Bratz Babyz makes a 'Babyz Nite Out' doll garbed in fishnet stockings, a hot-pink micromini, and a black leather belt. To look 'funkalish' (whatever that means), the baby also sports a tummy-flashing black tank paired with a hot-pink cap. Dare one ask what is planned for 'Babyz Nite Out' and what, exactly, is she carrying in her metal-studded purse? Is it pacifiers or condoms? It might be both…The dolls are officially for ages 'four plus,' but they are very popular among two-and-three-year-old girls as well (xv-xvi).
This reinforces the expected behavior from women in society at an alarmingly young age, thinks Shalit. Young women are expected to be sexually liberated, i.e. to be detached from the emotional dimension of human sexuality, to match the male drive for promiscuity, and to flaunt their bodies.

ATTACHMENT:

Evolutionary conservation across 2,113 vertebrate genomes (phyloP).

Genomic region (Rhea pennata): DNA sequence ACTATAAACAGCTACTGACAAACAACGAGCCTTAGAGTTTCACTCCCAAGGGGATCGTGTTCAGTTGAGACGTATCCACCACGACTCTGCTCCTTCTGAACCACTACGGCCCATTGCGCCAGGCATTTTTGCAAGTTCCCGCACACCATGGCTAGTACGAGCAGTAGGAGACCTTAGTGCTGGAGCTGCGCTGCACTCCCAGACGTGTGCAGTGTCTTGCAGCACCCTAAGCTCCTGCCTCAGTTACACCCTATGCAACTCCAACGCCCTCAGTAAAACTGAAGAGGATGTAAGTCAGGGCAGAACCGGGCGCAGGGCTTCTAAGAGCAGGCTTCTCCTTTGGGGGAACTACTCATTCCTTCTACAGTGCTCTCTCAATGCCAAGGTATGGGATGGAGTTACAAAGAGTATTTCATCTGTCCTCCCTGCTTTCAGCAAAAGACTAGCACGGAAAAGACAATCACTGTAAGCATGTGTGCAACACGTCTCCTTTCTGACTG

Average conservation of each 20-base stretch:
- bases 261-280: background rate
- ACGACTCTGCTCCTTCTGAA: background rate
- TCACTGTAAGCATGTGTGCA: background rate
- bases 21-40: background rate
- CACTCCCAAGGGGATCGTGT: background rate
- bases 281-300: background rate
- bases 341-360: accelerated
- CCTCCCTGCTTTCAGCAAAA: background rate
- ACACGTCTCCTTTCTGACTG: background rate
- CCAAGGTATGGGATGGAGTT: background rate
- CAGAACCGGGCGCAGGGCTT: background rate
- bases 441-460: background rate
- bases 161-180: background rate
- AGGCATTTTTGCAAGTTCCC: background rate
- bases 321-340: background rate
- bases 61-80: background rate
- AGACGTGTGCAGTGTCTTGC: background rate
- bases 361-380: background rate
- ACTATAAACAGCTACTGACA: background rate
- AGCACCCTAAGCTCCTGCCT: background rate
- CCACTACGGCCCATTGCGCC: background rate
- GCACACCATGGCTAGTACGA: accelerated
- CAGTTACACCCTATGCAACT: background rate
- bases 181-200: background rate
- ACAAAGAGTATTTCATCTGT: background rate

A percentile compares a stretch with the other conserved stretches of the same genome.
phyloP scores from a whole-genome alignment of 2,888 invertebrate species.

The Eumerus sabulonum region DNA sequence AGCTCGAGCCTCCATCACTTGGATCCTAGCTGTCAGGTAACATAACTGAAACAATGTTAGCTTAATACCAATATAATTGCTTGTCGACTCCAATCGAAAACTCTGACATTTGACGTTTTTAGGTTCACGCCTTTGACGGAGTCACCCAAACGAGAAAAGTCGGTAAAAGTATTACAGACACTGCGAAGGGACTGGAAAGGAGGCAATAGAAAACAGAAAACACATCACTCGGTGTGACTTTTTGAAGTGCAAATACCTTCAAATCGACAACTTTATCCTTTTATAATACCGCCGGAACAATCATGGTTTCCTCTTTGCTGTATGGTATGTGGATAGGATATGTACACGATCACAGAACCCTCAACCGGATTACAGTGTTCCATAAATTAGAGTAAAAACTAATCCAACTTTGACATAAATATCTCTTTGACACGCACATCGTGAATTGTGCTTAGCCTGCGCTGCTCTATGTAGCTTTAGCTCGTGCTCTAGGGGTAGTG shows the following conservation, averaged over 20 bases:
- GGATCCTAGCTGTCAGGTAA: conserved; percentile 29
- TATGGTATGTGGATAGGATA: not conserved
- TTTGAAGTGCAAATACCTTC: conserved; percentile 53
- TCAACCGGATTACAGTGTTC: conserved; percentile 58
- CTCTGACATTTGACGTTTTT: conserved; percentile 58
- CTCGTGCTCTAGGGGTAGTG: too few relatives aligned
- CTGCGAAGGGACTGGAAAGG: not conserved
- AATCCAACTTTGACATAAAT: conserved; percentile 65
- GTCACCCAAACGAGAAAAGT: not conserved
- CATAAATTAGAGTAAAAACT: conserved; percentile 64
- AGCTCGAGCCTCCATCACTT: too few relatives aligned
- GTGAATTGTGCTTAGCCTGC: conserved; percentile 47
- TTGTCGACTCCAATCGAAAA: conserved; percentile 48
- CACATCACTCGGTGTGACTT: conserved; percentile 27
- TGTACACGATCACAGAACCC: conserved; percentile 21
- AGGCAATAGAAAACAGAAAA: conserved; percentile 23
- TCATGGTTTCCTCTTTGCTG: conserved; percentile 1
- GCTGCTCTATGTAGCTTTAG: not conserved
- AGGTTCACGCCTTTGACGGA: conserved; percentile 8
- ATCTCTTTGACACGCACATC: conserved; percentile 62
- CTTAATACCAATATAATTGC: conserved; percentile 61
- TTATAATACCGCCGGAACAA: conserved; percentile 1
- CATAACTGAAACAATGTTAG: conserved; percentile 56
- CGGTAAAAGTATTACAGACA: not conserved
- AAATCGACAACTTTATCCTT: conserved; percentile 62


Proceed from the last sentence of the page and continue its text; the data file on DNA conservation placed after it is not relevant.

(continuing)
However, Shalit sees a new wave of role models leading a new movement of girls and young women who assert that it is okay to be the "good girl," that it is okay to desire a sexual relationship that is not based on a one-night hook-up (but on the predication of love and mutual respect) and that it is okay to keep some things about one's body and sexuality secret until an appropriate time. The book is, at heart, about these women who stand in the wake of the tide and even mean to turn it. Shalit says, "What is liberation to one generation can be oppression to the next" (106). This seems to be the effect of the expectations placed on young women by their sexual revolution predecessors. Girls Gone Mild presents an impressive collection of stories and anecdotes from women who have found the sex-as-a-casual-affair view foisted upon them by societal expectations to be wanting. These women no longer feel as if portraying the "bad girl" is supposed to be empowering. The book is full of Shalit's footwork in gathering many such examples around the country. These new role models give hope to the many girls today, gilrs who Shalit discovered feel that they have to be "bad" just to fit in. While the pressure is for girls to go wild, Shalit offers a portrait of a world in which girls go mild, and benefit from the results. This is true liberation, thinks Shalit. It is the liberation for young women and girls to pursue their natural hopes and dreams--for love, family, caring relationships--and not to succumb to a prepackaged story about how women ought to behave if they are to be liberated and escape the throes of oppressive men.